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NCAA grants extra eligibility to spring athletes

IU baseball coach Jeff Mercer gets his wish, but the next steps are murky

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Photo by Mat Gdowski/Icon Sportswire via Getty Images

The Hoosiers’ clubhouse at Bart Kaufman Field is still stocked with gear. Bats are waiting in the bat racks, and lockers are full of cleats, gloves and uniforms. The only thing missing is the players, a metaphor for a season frozen in time.

When the NCAA announced on March 12 that it was canceling the remainder of the spring season due to the ongoing coronavirus crisis, Indiana players suddenly scattered to their hometowns across the country, leaving their belongings behind, unsure of what was coming next. There were rumors that the NCAA might grant players an extra year of eligibility, but that was merely informal chatter. Nothing was concrete.

That changed on Monday, when the governing body of college athletics voted to allow schools to provide spring-sport athletes an additional season of competition. For Jeff Mercer, the NCAA’s decision was a wish come true. It was only 11 years ago that Mercer was a college athlete, himself, and in the few weeks since his second season as IU baseball coach was abruptly cut short, Mercer came to want one thing: a chance for his players to get back the season that they lost.

“You only get so many years to play sports and the vast majority of players are not going to make their living playing professional baseball,” Mercer told reporters on a teleconference last week. “They may play professionally, but as far as playing Major League Baseball enough to support their families for the rest of their lives, the majority of college athletes are not going to do that. I would hate to see one of the four or five years that they get to play college sports taken away (through no fault of their own).”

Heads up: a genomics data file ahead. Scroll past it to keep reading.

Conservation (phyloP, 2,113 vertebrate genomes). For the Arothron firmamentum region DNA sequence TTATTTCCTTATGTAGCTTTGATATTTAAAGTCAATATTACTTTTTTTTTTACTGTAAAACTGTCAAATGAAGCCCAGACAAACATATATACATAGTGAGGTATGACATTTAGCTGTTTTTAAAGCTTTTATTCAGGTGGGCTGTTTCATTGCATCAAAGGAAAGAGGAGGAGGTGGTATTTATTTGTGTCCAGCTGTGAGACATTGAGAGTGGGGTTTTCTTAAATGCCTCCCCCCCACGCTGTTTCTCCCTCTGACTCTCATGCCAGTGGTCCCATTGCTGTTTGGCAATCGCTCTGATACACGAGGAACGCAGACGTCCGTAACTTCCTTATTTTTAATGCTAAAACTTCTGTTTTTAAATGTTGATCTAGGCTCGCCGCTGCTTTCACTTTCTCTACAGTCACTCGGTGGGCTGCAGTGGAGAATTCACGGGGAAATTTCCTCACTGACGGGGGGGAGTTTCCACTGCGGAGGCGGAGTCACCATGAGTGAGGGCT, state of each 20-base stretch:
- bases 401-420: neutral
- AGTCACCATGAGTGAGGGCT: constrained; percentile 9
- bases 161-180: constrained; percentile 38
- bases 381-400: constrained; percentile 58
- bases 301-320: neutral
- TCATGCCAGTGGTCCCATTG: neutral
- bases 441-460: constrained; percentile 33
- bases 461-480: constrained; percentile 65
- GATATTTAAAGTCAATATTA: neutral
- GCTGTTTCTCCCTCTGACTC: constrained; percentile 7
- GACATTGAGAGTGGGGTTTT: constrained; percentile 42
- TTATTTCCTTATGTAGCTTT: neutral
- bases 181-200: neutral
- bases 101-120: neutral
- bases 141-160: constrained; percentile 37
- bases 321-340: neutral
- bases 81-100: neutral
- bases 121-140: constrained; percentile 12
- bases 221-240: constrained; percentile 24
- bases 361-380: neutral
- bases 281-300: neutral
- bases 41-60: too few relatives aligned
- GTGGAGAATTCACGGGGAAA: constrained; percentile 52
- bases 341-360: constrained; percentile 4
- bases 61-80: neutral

So Mercer got his wish. Now comes the messy part.

Although the NCAA voted to increase college baseball’s 35-man roster limit to account for a surplus of players, minimizing at least part of the headache for Mercer and his colleagues, there will be a considerable financial strain on athletic departments to make it all happen. USA Today projects that Power 5 schools could have to spend between $500,000 to $900,000 just to allow seniors to return to their respective programs next year. Mercer has seven seniors on this year’s roster.

At the same time, the NCAA ruled that schools can determine and readjust how much scholarship money will be made available to individual athletes, meaning the amount of aid institutions choose to dole out could range from the same as this year to little or nothing at all.

“I realize the ramifications that make it a very difficult process,” Mercer said last week. “There are unintended consequences and ripple effects that carry on four or five years in the future.”

Those will be for Mercer — and coaches across all spring sports — to navigate over the coming weeks and months. Though the next steps are murky, Mercer can at least take a measure of solace in the short-term clarity Monday’s decision provided.

And soon, that Hoosier clubhouse will unfreeze for a new season and a fresh start for those who thought they may have left it behind.